Alexa, a company that monitors commercial web traffic, lists Google as the most visited website in the world. Here are some amazing and interesting facts about the latter’s search capabilities. Over 1 billion search requests per day are handled by Google, the Menlo Park, California-based firm. It is done by using over 1 million computers. “There are trillions of searches on Google every year. In fact, 15% of searches on Google Search every day are new—which means there’s always a need for constant improvement in the system and algorithms to present users with the best answers to their queries from a wide variety of legitimate sources,” says Ben Gomes, vice-president, engineering, Google.
In a world where tens of thousands of pages are coming online every minute of every day, Google is working to constantly improve the quality of search. It recently announced key updates to its algorithms and introduced additional features to address the challenges with locating relevant from the most reliable sources available. The internet company has made structural changes in search that include improvements in search ranking, easier ways for people to provide direct feedback, and greater transparency around how search works.
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Google’s algorithms help identify reliable sources from the hundreds of billions of pages in the search index. To help prevent the spread of offensive or clearly misleading content, Google has improved its evaluation methods and made algorithmic updates that surface more authoritative content. As part of the process, Google is taking feedback from real people who assess the quality of Google’s search results and give their feedback on our experiments. These ratings don’t determine individual page rankings, but are used to help them gather data on the quality of our results and identify areas for improvement.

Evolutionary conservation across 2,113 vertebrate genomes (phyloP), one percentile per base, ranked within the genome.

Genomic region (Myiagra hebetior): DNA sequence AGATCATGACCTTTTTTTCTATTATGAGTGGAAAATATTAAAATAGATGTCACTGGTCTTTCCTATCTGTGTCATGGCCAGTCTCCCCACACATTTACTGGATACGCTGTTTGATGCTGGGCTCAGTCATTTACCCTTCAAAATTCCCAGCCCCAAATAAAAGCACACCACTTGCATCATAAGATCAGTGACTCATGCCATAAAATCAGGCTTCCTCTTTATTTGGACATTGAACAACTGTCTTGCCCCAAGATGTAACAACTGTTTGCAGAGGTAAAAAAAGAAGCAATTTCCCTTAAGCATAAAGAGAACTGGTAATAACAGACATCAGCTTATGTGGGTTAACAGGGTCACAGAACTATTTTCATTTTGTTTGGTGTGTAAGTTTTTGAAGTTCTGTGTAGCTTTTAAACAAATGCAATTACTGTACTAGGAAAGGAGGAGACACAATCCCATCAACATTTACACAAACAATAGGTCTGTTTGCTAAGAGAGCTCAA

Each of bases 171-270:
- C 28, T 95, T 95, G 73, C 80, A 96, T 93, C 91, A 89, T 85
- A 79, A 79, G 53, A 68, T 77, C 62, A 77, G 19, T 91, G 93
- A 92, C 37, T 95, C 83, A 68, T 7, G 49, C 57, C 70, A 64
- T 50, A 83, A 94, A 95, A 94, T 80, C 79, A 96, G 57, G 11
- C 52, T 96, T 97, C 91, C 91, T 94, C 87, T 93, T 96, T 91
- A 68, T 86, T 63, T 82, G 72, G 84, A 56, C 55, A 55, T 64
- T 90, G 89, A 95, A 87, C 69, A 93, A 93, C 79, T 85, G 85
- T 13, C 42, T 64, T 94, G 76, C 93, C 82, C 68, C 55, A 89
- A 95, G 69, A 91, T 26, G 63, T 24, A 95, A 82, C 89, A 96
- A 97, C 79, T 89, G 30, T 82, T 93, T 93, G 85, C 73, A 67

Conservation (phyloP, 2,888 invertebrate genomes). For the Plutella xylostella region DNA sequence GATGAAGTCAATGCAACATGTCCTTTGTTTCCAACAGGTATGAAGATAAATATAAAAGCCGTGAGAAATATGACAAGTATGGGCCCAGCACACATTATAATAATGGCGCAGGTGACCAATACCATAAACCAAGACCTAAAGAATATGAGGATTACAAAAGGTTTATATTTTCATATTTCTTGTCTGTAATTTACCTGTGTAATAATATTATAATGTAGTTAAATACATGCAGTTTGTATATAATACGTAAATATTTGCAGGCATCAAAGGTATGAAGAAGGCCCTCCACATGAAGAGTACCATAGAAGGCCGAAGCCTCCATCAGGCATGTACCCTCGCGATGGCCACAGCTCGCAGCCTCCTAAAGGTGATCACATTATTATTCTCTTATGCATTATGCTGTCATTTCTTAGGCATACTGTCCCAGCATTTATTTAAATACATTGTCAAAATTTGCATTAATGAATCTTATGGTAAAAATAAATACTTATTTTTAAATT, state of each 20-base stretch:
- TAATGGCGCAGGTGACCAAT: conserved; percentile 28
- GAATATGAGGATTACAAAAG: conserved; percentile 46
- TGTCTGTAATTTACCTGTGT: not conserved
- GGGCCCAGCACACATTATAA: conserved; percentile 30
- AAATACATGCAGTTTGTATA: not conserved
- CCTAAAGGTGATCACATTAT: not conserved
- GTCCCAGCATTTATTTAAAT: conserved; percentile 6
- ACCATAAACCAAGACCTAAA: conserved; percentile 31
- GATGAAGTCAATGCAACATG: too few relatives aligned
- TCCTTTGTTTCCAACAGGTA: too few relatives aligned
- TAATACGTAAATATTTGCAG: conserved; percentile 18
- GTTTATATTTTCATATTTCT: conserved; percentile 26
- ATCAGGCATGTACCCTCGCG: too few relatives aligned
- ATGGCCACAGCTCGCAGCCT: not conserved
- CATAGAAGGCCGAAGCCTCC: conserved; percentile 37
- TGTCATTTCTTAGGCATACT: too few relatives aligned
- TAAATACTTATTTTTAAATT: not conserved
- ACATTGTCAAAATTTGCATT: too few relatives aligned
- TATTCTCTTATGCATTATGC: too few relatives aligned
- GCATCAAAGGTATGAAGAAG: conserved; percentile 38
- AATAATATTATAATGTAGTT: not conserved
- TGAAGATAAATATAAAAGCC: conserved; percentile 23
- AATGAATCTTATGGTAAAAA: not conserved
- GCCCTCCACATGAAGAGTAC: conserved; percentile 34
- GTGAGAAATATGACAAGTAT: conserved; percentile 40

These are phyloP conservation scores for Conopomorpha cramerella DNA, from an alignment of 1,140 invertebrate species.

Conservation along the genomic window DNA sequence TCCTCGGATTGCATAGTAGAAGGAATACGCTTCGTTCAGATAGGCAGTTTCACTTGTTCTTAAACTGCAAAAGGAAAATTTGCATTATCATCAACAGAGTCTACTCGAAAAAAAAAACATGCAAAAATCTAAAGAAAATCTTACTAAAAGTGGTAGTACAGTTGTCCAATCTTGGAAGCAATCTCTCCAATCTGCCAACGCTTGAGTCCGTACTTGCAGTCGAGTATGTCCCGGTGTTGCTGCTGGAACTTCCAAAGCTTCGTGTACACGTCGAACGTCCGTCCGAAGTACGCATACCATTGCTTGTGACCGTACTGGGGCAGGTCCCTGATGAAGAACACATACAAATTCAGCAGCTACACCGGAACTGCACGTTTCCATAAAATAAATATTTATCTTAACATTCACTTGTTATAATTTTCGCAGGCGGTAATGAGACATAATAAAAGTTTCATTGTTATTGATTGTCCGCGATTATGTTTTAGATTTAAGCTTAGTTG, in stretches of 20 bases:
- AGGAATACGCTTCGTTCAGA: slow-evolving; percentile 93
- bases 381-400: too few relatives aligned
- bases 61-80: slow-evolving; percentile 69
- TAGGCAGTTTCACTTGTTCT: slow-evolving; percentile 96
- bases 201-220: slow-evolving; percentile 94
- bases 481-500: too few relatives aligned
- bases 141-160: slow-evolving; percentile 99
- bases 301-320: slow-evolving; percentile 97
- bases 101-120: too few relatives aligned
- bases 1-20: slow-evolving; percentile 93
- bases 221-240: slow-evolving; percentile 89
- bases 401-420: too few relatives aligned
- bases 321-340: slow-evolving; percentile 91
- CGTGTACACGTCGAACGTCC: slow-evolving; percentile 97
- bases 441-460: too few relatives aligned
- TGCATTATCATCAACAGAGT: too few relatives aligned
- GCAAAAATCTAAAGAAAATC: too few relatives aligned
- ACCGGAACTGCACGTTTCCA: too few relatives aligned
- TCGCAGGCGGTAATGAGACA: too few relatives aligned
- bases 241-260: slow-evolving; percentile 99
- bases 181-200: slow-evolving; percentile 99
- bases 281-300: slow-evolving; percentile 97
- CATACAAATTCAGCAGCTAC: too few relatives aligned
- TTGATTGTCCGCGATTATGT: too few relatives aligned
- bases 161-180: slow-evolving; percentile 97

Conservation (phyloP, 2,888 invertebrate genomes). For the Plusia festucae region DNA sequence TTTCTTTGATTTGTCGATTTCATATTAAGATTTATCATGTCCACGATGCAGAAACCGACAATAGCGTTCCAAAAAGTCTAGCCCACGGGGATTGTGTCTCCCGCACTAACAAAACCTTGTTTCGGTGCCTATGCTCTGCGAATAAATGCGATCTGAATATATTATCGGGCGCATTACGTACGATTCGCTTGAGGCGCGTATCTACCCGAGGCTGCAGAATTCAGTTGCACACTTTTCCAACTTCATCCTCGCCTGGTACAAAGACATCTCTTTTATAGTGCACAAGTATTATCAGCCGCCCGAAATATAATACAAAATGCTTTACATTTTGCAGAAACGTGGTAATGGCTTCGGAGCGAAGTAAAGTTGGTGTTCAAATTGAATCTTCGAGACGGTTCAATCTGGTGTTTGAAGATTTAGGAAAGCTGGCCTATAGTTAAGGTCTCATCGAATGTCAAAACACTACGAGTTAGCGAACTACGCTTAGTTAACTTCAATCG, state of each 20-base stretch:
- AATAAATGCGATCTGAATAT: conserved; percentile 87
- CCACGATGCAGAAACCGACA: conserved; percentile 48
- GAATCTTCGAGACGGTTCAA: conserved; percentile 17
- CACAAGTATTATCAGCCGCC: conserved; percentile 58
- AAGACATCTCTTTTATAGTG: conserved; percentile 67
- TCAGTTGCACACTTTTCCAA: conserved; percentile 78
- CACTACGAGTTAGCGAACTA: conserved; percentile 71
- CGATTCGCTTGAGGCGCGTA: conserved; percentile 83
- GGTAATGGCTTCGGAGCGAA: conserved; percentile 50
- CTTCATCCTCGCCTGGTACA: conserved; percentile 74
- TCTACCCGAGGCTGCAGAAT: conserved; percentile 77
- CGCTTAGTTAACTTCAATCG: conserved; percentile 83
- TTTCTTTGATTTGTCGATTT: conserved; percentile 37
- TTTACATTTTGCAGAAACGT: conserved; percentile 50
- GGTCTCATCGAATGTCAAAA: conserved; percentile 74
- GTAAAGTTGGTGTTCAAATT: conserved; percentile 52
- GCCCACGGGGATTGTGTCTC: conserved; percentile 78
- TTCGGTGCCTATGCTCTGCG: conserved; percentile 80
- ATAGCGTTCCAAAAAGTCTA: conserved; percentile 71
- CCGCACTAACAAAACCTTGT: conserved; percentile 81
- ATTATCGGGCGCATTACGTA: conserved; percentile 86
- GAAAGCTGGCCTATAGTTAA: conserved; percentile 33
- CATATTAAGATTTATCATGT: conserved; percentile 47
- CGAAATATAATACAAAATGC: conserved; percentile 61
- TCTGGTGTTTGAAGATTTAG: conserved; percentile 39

Google uses hundreds of signals to determine which results are shown for a given query—from the freshness of the content, to the number of times user search queries appear on the page. These signals have been adjusted to help surface more authoritative pages and demote low-quality content.
Direct feedback tools
According to Gomes, Google has always aimed to speed up the process of finding information, which has led to features like Autocomplete (that predicts searchers you may be typing) and Featured Snippets (that shows a highlight of relevant information.) Although the content that appears in these features is generated algorithmically and is a reflection of what people are searching for and what’s available on the web, they can sometimes lead to results that are unexpected, inaccurate or offensive. “Now, it will be easier to flag such content that appears in both Autocomplete and Featured Snippets. These new feedback mechanisms have clearly labeled categories to enable users to directly report such content while using Search,” he adds.
To bring greater transparency, Google recently updated its How Search Works site to provide more information to users and website owners about the technology behind Search. The site includes a description of how Google ranking systems sort through hundreds of billions of pages to return your results, as well as an overview of its user testing process.